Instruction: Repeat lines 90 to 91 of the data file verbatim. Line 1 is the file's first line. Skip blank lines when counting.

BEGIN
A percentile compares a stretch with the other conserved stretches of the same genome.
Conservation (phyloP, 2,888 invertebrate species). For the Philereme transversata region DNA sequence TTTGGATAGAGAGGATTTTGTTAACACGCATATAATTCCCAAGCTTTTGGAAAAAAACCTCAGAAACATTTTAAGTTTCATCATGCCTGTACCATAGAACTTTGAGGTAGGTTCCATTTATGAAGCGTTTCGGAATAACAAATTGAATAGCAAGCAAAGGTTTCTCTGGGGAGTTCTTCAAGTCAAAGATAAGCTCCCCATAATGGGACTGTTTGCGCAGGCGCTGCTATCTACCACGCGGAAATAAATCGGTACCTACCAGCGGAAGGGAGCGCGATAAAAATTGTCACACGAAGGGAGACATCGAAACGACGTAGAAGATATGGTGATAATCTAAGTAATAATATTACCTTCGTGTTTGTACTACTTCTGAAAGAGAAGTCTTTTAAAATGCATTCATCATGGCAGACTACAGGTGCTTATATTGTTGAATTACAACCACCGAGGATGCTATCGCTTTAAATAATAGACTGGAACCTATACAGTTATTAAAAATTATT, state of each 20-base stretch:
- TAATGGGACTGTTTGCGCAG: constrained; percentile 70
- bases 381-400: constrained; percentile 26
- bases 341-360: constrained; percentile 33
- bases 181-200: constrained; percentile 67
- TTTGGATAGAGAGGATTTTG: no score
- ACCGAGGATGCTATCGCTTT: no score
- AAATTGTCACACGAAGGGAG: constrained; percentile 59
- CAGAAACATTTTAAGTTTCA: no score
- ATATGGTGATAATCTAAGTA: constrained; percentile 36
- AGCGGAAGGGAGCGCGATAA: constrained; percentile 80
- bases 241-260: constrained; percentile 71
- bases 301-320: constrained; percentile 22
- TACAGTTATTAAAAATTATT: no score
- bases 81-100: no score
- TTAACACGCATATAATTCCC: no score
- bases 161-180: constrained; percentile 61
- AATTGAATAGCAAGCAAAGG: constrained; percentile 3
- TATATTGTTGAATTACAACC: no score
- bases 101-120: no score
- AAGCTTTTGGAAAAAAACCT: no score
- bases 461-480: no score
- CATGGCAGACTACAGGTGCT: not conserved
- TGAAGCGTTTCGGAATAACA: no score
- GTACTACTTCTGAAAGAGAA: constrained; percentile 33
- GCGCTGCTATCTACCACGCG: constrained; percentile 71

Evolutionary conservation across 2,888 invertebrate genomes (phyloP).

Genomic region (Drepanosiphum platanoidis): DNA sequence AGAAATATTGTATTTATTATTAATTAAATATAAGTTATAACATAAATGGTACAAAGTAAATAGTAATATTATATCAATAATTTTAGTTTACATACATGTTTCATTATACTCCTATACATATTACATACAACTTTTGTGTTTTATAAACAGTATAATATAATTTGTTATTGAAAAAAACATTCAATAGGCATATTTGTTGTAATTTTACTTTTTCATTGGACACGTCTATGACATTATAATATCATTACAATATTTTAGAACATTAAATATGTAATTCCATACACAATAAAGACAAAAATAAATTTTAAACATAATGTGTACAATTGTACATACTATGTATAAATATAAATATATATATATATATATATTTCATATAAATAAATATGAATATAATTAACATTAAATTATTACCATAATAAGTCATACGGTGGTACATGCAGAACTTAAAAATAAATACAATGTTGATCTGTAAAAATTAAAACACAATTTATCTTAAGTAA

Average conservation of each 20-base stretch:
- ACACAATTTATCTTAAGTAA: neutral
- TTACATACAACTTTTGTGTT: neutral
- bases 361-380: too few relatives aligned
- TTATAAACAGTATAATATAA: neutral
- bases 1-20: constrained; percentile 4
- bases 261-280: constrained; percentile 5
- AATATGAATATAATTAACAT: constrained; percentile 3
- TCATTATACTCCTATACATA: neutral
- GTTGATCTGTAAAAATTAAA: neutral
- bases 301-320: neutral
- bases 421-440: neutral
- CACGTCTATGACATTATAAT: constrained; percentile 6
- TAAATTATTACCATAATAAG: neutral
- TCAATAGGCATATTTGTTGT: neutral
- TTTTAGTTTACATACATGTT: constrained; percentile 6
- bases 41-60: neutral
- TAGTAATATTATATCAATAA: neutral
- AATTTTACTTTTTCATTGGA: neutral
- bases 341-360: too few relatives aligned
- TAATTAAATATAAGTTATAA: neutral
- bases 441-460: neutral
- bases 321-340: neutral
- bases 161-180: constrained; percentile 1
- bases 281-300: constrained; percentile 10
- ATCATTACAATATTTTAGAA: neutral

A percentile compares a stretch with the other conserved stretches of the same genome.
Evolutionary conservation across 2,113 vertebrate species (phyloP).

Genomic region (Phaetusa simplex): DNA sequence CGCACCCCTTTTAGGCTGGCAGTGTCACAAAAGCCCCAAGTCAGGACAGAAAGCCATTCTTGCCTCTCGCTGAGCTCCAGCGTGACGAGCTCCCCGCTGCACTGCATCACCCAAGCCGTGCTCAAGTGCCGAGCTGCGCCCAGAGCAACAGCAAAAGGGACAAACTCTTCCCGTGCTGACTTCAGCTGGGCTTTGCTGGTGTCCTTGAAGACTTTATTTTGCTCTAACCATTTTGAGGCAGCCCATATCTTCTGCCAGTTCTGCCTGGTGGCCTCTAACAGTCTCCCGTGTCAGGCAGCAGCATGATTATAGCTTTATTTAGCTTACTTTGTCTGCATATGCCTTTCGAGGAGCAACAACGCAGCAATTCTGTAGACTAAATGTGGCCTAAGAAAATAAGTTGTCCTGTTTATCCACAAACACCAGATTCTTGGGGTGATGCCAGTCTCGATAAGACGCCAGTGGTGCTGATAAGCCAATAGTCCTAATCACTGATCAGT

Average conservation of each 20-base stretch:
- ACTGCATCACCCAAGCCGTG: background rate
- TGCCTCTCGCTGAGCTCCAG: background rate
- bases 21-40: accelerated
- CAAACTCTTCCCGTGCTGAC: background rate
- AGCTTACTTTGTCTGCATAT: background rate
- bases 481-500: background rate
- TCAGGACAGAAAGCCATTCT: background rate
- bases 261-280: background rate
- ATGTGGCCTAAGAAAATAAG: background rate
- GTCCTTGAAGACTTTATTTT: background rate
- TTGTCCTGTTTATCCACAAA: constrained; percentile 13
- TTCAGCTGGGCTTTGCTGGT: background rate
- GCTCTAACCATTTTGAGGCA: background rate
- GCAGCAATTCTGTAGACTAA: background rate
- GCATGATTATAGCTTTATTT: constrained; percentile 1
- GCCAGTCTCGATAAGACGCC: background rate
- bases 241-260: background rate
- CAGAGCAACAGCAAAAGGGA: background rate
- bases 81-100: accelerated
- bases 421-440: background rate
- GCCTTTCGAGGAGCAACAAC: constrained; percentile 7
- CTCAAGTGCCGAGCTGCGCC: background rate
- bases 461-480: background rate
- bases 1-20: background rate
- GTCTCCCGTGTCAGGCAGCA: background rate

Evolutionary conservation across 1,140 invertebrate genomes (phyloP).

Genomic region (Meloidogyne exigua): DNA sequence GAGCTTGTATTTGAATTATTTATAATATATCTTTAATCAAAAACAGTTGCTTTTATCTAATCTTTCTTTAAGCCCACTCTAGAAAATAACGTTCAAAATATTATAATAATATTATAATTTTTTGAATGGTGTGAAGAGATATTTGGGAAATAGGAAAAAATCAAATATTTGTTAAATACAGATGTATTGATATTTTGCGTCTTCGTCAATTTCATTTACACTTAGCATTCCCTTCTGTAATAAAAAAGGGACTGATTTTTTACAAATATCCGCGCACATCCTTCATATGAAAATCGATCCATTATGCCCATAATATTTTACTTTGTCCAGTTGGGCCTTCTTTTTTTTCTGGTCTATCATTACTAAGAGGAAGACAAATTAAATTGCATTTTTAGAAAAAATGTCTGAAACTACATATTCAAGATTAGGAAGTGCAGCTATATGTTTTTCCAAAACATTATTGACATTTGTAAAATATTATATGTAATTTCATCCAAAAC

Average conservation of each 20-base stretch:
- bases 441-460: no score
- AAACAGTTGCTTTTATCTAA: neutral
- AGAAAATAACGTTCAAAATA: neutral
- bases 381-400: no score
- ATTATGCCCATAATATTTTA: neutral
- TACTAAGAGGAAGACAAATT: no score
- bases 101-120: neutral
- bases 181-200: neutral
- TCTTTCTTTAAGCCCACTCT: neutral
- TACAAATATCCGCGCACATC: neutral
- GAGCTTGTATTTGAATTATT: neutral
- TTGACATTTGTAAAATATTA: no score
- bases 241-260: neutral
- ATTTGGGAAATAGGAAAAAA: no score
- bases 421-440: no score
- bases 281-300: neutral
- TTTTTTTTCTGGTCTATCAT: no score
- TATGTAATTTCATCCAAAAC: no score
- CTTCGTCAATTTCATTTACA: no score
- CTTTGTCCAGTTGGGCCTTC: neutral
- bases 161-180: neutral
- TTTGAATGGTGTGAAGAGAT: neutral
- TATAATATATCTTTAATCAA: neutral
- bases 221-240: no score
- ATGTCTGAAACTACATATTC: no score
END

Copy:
- AGAAAATAACGTTCAAAATA: neutral
- bases 381-400: no score